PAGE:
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Expect more frustration than fireworks from Sviggum at Regents meeting

Minnesota Senate Republican communications coordinator Steve Sviggum, right, speaks with a staffer

Expect more fatigue and frustration than fireworks from Steve Sviggum tomorrow at the University of Minnesota Board of Regents meeting. The board is expected to follow the advice of attorneys and ask Sviggum to resign as regent because of a conflict of interest.

Although Sviggum, communications director for the Republican caucus of the Minnesota Senate, is as firm as ever in his belief that this job does not conflict with the regent post, he admits the controversy has caused him sleepless nights “and a pit in my stomach.” 

He says he asked himself why he has put himself through weeks of unwanted publicity. It certainly isn’t money, he said, adding, “You could double my salary [as regent] and it would be still be zero.”

The lack of remuneration or any financial gain is part of Sviggum’s argument that no conflict exists. Fundamentally, he says, “I am not a decision maker and I don’t believe the Board of Regents has ever made a decision that affects the Senate.”  If any Board of Regent vote would present the perception of conflict, it could be remedied by his recusal, he said.

A spark of indignation does emerge when he explains the reasons for pursuing the fight. “It’s important to have a conservative voice on the board,” he said. “It’s important to have balance and be thoughtful.” Furthermore, he said, “It shouldn’t be my way or the highway.”

Actually, in terms of direct action, it’s no one’s way. The Board of Regents can’t fire a regent.  It can only gently or forcefully pressure him to resign.  The route the regents take should be clearer after tomorrow’s meeting.

Comments (3)

  1. Submitted by Neal Rovick on 03/01/2012 - 12:06 pm.

    “Conflict of interest” can be actual, apparent or potential, with tangible or intangible payoffs. Seems to me that the there is at least a couple of those possibilities obviously present here.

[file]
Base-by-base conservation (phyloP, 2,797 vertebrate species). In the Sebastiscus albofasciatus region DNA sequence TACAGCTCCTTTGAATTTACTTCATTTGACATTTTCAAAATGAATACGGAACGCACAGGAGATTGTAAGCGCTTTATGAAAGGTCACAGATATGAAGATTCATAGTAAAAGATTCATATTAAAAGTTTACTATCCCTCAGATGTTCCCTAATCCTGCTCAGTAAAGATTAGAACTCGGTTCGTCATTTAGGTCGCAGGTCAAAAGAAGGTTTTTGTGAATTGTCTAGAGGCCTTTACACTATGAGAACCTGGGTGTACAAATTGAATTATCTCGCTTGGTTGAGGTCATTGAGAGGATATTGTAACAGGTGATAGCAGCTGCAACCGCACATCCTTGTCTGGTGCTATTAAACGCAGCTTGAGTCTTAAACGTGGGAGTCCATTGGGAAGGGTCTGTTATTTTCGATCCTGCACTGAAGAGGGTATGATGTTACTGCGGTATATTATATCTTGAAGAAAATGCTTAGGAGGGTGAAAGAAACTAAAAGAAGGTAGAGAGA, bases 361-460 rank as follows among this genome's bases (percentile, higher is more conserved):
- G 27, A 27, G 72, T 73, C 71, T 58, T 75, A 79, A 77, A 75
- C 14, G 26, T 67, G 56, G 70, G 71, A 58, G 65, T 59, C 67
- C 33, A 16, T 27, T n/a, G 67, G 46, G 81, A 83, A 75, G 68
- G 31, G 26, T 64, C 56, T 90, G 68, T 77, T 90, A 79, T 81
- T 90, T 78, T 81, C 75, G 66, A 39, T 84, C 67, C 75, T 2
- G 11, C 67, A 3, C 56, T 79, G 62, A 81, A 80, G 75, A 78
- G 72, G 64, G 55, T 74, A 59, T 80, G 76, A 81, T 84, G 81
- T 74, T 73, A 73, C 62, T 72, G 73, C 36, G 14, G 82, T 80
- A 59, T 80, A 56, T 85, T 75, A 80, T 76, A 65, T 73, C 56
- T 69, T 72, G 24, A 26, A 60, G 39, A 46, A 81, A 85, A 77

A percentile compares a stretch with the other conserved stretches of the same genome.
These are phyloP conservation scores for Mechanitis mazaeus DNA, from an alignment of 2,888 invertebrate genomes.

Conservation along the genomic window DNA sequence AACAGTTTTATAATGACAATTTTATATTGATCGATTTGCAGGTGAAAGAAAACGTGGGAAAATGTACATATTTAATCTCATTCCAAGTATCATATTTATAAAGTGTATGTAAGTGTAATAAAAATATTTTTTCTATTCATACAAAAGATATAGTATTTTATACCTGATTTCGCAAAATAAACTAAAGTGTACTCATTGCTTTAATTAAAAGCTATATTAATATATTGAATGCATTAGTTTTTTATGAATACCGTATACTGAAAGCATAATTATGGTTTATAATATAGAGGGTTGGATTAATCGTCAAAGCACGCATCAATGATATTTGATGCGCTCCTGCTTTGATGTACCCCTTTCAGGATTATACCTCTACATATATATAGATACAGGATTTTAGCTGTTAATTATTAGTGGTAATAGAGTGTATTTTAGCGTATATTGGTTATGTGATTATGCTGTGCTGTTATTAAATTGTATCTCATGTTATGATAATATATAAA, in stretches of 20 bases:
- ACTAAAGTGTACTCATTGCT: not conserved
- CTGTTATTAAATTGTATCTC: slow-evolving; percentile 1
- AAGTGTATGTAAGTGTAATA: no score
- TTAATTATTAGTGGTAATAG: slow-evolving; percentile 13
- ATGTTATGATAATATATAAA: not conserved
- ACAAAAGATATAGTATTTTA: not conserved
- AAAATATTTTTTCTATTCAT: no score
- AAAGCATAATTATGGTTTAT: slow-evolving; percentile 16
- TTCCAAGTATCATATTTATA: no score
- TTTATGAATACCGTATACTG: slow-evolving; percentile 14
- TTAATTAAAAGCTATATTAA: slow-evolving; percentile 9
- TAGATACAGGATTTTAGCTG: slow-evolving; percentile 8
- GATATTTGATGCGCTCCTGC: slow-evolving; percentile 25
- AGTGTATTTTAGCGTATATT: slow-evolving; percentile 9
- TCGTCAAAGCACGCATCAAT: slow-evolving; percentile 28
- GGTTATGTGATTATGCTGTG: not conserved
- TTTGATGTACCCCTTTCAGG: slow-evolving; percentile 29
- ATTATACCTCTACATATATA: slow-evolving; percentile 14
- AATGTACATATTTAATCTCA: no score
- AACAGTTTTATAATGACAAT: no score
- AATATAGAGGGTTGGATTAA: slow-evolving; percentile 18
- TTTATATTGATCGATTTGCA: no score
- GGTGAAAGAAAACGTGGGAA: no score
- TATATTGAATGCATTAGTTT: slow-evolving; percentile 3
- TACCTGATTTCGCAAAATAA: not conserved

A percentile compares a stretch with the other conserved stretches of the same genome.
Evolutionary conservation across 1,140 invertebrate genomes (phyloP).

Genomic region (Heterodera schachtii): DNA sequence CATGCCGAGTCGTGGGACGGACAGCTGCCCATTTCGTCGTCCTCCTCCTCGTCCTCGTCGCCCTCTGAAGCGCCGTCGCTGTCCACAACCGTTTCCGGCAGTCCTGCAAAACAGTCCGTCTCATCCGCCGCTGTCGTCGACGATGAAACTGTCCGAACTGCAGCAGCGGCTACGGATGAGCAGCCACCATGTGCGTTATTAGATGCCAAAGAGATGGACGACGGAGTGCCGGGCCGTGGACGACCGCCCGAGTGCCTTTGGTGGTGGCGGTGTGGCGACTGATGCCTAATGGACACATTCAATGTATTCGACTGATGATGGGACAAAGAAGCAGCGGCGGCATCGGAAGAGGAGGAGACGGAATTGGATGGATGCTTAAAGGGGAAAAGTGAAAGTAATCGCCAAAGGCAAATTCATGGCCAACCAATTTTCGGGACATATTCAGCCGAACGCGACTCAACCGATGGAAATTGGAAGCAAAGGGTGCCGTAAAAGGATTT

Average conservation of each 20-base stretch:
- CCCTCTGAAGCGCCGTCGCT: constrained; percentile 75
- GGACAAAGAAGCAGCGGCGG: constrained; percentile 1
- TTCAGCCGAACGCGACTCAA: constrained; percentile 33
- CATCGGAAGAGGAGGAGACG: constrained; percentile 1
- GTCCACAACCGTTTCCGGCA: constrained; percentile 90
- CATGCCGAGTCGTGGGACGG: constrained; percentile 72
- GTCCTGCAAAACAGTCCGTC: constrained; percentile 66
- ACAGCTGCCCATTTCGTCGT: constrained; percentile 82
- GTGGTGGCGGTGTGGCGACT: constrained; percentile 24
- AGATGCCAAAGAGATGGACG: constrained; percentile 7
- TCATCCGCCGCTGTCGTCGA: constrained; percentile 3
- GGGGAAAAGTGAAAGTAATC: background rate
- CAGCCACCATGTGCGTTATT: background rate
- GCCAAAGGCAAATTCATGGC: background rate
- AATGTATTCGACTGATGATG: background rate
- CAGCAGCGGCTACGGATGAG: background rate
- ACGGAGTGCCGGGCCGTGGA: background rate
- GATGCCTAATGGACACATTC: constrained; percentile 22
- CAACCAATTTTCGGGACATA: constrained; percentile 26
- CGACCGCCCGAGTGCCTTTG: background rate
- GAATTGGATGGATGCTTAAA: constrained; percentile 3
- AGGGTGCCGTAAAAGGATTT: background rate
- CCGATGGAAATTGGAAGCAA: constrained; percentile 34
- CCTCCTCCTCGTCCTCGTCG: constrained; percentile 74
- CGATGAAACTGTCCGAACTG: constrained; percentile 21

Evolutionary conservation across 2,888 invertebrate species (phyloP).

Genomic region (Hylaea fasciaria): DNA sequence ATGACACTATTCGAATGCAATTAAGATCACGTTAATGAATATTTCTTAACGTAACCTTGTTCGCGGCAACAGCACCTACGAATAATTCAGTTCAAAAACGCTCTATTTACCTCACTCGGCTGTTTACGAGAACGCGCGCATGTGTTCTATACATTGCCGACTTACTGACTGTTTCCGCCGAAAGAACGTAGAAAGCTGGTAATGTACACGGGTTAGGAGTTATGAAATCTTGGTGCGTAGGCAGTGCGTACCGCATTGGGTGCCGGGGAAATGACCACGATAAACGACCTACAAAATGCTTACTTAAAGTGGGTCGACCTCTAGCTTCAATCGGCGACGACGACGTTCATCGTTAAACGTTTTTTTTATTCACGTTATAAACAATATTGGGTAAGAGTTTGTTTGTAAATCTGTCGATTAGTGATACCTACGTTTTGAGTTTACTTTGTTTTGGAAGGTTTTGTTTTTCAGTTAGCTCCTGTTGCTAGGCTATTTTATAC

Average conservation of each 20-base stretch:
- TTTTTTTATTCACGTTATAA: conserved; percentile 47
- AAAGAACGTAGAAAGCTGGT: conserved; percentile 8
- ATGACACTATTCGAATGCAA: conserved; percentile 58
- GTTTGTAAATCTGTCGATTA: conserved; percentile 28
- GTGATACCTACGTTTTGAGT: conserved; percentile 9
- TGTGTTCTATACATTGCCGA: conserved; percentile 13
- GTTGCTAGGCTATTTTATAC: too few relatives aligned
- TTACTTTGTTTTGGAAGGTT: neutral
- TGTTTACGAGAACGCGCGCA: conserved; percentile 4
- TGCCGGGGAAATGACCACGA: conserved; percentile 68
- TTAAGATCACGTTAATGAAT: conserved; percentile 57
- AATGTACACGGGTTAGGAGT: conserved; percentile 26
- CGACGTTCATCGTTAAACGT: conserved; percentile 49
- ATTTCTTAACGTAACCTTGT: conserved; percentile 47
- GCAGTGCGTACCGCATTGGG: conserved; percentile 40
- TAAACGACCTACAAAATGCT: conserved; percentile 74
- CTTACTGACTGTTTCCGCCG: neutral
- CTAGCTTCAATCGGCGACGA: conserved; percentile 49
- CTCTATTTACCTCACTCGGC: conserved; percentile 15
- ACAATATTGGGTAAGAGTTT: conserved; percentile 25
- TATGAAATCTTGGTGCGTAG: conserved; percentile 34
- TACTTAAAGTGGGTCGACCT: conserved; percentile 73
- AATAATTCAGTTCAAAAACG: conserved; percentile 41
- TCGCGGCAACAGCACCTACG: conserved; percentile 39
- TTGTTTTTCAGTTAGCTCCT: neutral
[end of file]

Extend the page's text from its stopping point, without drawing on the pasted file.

It would be interesting to analyze the anonymous opinion that Sviggum solicited to defend his position.

    Can’t play by the rules but wants to stay in the game.

  2. Submitted by Paul Udstrand on 03/01/2012 - 12:49 pm.

    Sympathy

    Apparently he was in over his head when he asked himself (as he no doubt did) whether or not he was putting himself in an unresolvable ethical dilemma. Fortunately they got some pretty sharp pencil over there at the U.

  3. Submitted by Luke Ferguson on 03/02/2012 - 11:03 am.

    Regent’s Salary

    “You could double my salary [as regent] and it would be still be zero.”

    Yes, but no one is suggesting that the U of MN is paying you to lobby or effect legislative policy in any way. The U pays lobbyists for that. And I think the President himself probably makes an appearance or two over in St. Paul at the testifier’s table.

    “It’s important to have a conservative voice on the board.”

    No one is suggesting your views or “conservative voice” are unwelcome on the board of Regents. We are suggesting that you shouldn’t be allowed to be paid to be a conservative voice on the board of Regents. And last time I checked, you are being paid about 100k a year to keep those conservative vocal chords going.

    I think that Sviggum talking about this conflict of interest in these terms is intentional obfuscation on his part. He isn’t an idiot, I think that his statements are a calculated PR move to lessen the rather justified anger at his current employment situation. I find it rather disappointing that the Board cannot remove him. But I certainly hope they make a strong and public statement that the status quo is unacceptable.

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